If your CASText document contains scripts like JSXGraph content definitions you should ensure that if they require some external files to be evaluated you include those files with the question as links to external files will be broken at some point or the external files themselves change. In the case of JSXGraph use the jsxgraph CASText block which will handle the scripts at STACK level.

All external files/links are bad! If you have images or other documents related to the question they should be included in the question. Avoid embedded frames, applets and other interactive content. To test inclusion you should be able to export the question and import it to a freshly installed raw system on a computer not connected to the internet and those questions should work. There is nothing wrong with internal files of any type, as long as they come with the question. Use of the include feature from 4.4 is also a bad thing, but you can make it less bad if the included file is present on a public server and if it is versioned so that one can link to a version that never changes.

Writing CAS code

The CAS code (internally keyvals and CASStrings) consists of Maxima assignment statements. Occasionally, Maxima's behaviour changes, and occasionally there are changes in the STACK provided Maxima functions. Changes cannot be avoided, but you can try to develop your questions based on as new as possible Maxima version to give them longer life. Otherwise there are some details that should be noted:

  • End your statements with semicolons (;) this will ease your life if you ever need to copy code to Maxima for testing. In the future semicolons may become mandatory, automatic conversion will however handle that change.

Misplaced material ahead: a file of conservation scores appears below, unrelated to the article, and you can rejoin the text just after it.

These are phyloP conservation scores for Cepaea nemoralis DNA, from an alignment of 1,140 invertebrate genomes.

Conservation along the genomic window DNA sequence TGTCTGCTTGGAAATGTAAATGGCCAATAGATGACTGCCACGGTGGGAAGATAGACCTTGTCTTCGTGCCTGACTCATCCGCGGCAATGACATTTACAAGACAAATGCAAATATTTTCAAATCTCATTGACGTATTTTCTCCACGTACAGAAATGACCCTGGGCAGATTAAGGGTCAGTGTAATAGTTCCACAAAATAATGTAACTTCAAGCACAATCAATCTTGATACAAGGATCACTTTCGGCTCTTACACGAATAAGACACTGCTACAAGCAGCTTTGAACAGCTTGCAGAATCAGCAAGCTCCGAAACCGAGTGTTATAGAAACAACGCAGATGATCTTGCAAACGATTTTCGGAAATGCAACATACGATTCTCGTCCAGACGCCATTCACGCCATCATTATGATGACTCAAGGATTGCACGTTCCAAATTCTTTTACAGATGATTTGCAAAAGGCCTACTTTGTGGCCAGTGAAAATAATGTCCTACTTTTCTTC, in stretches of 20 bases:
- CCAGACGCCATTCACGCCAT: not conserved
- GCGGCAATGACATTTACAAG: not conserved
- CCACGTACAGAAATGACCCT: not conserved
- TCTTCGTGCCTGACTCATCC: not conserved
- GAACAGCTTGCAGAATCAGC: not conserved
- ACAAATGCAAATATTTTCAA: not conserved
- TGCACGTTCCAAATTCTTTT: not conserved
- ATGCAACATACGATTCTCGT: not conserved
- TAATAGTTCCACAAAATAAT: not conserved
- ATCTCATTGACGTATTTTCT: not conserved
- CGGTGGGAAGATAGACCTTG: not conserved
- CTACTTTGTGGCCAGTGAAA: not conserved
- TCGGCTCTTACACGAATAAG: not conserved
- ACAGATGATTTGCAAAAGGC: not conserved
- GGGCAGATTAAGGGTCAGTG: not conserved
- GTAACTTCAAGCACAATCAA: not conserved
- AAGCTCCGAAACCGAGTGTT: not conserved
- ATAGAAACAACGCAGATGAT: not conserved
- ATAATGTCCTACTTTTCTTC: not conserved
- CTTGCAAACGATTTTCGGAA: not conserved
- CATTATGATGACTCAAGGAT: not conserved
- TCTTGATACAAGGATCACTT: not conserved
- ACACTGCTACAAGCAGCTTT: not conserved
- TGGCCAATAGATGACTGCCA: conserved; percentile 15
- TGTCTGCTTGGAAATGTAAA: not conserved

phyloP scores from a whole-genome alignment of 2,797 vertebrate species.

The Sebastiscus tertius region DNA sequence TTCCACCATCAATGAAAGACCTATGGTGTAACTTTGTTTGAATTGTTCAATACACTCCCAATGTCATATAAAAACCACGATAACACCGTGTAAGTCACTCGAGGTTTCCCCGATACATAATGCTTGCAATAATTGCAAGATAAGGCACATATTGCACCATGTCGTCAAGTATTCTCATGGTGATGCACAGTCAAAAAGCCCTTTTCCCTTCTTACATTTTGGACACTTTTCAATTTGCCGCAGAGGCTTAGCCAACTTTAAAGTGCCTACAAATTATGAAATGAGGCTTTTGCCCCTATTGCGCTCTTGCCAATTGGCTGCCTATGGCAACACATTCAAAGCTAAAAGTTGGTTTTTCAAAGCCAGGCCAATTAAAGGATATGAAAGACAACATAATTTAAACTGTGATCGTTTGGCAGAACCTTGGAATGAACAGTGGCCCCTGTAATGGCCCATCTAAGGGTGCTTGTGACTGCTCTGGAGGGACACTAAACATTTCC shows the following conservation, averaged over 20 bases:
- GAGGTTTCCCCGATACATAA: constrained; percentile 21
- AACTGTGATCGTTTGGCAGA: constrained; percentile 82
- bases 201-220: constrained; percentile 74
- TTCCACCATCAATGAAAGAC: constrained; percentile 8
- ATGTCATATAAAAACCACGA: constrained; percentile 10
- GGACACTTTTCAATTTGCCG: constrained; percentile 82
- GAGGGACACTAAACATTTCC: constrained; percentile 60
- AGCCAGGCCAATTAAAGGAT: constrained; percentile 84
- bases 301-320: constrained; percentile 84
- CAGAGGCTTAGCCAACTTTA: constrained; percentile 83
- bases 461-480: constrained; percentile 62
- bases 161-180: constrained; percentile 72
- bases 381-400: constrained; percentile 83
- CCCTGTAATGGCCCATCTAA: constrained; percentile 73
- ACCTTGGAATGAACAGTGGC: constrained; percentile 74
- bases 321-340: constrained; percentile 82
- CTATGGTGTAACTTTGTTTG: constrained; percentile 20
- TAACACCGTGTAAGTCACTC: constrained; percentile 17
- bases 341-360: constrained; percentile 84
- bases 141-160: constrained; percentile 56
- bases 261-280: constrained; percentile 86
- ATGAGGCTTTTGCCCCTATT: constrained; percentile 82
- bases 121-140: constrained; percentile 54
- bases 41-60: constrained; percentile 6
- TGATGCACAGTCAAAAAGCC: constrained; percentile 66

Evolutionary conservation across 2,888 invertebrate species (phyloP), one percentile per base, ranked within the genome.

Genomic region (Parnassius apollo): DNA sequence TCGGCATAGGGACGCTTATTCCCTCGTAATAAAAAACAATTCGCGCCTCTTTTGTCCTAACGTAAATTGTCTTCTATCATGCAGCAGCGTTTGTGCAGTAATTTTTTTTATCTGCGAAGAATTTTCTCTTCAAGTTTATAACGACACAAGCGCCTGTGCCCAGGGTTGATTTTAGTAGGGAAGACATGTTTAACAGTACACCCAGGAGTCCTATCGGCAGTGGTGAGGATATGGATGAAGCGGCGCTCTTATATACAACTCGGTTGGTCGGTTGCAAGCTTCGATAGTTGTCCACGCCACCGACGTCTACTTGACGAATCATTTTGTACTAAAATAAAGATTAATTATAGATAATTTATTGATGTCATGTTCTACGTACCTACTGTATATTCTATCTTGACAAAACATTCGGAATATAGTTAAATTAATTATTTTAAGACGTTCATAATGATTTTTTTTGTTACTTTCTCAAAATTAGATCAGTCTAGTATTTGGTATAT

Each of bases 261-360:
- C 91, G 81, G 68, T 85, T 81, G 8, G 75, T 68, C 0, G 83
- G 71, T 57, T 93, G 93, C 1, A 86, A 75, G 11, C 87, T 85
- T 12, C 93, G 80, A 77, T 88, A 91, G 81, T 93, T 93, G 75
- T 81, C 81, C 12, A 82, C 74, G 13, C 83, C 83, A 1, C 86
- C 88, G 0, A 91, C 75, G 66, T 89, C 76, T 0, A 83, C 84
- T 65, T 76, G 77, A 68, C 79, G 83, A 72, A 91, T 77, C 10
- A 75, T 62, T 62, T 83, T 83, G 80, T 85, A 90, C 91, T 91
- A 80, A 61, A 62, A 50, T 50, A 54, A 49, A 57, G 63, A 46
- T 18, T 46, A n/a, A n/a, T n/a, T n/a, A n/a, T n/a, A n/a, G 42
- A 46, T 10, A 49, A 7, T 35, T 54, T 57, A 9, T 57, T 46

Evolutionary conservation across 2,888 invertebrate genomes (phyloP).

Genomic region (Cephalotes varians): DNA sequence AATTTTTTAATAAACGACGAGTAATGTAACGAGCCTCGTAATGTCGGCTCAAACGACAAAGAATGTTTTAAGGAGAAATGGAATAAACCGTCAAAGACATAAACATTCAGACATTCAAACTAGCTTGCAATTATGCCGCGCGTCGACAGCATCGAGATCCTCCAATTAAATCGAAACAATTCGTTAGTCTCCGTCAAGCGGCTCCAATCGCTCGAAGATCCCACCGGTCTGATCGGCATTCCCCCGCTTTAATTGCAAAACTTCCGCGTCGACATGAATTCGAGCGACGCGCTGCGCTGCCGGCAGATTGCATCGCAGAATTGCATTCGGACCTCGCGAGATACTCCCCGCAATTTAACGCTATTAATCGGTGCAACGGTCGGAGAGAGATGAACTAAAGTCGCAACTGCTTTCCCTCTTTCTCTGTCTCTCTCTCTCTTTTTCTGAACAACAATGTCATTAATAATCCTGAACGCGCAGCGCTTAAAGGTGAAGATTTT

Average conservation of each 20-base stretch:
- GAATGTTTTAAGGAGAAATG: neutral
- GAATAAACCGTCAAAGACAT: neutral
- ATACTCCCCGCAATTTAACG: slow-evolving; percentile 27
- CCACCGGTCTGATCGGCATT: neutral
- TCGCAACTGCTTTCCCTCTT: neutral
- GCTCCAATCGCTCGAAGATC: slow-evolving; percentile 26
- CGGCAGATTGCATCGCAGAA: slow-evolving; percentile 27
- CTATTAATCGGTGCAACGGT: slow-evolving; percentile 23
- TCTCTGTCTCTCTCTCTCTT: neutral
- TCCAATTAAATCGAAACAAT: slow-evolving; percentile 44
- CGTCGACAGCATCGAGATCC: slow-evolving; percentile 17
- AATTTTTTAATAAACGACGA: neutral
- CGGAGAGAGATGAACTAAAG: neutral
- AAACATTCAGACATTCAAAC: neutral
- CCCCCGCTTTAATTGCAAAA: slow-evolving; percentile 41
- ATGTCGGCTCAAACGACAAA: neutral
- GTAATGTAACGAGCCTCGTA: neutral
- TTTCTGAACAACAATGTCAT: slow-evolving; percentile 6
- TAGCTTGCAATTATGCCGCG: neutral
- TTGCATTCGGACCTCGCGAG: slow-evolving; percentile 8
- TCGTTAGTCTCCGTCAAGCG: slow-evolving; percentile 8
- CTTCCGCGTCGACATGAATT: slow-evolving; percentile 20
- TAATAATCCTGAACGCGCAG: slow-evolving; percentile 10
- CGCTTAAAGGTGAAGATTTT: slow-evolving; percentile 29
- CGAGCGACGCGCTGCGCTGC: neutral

• Avoid interesting chars in your variable names e.g. _ has meaning and it is reasonable to assume that other chars might have new meanings in the future.
  • Never write to a variable sharing a name with an input!

You should also heed to these general guidelines:

  • Teachers answers are generally stored in variables named tAns, tans1, or maybe TAns3 this is a pretty widely spread convention and should be followed, in general the question variables should end with a listing of assignments defining the teachers answers for each input.
  • Should there be need to process the students answer it might make sense to store it to sAns....
  • texput instead of manual string construction when generating LaTeX representations will keep your code readable.
  • Write comments! More complex code is more likely to break at some point and someone, probably you, will need to understand it and provide a replacement logic for it. Especially, long oneliners have tendency to mystically break.

Question tests & teacher's answers

To detect broken questions we need to be able to test them and the only reasonable way to that is through the question tests. You must define some tests: at least one for each PRT in your question. Preferably provide one correct answer test for each PRT, tests for each branch in the PRTs, and some nonsense inputs to check for 'false positive' style failures.

For manual testing it is important to provide each input with the correct teacher's answer and that teacher's answer must be in a form that matches input requirements. For example, if you require a floating-point number with a specific number of significant figures then do not specify the teacher's answer as a rational number! Note that you will need to do the same output formatting for the question tests if your question cares about the formatting of the answer.

Please note that the system administrator has access to a "bulk test" script which runs all the tests on a category. You can use this when you upgrade your site.

Things that have broken or will break

There have been some changes, which have created broken questions between versions.

  • List instantiation in Maxima is now required by Maxima and writing to an uninstantiated list gives errors like 'ARRSTORE: use_fast_arrays=false; allocate a new property hash table'. Basically, this means that you cannot say TAns[1]:x; without first saying TAns:[];. So do not assume that Maxima knows you want to create a list by simply assigning to an index on an undefined variable.
  • Maxima has its own addrow command, that differs from STACKs version. Please check any questions using addrow. Eventually, a conversion will be made that will switch the arguments of function calls in old questions using the old STACK version of that function but the change process will be long.

Abacus guidelines